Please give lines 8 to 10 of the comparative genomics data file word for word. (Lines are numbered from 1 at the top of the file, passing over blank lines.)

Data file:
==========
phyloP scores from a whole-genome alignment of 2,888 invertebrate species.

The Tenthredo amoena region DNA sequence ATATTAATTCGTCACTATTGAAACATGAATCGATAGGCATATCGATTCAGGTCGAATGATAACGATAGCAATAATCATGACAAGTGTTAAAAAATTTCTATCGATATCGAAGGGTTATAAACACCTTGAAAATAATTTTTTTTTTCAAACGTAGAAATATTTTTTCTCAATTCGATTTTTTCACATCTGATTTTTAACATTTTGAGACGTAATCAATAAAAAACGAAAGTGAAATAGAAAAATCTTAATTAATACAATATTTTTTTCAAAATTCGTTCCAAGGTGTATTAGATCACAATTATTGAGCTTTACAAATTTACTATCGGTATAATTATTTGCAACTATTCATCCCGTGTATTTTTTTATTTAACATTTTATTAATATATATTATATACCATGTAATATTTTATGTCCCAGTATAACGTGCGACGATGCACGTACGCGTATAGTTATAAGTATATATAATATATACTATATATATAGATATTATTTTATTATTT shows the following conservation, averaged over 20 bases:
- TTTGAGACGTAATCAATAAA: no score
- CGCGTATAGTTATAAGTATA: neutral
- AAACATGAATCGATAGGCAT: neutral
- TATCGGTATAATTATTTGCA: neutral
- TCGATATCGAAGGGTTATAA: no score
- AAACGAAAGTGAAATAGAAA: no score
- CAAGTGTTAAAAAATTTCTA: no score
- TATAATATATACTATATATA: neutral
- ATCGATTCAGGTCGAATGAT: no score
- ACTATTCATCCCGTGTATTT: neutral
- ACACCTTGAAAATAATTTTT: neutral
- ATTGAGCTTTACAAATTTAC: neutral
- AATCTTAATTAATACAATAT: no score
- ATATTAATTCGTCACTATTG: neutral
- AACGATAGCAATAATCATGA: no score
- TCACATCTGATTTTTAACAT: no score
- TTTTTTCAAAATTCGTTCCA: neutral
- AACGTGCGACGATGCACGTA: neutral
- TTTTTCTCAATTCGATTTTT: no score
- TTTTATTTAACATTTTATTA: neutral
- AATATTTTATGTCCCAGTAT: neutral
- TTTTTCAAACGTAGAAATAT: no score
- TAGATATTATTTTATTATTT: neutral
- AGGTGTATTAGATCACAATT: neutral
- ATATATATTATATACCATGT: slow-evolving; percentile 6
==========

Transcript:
- AAACGAAAGTGAAATAGAAA: no score
- CAAGTGTTAAAAAATTTCTA: no score
- TATAATATATACTATATATA: neutral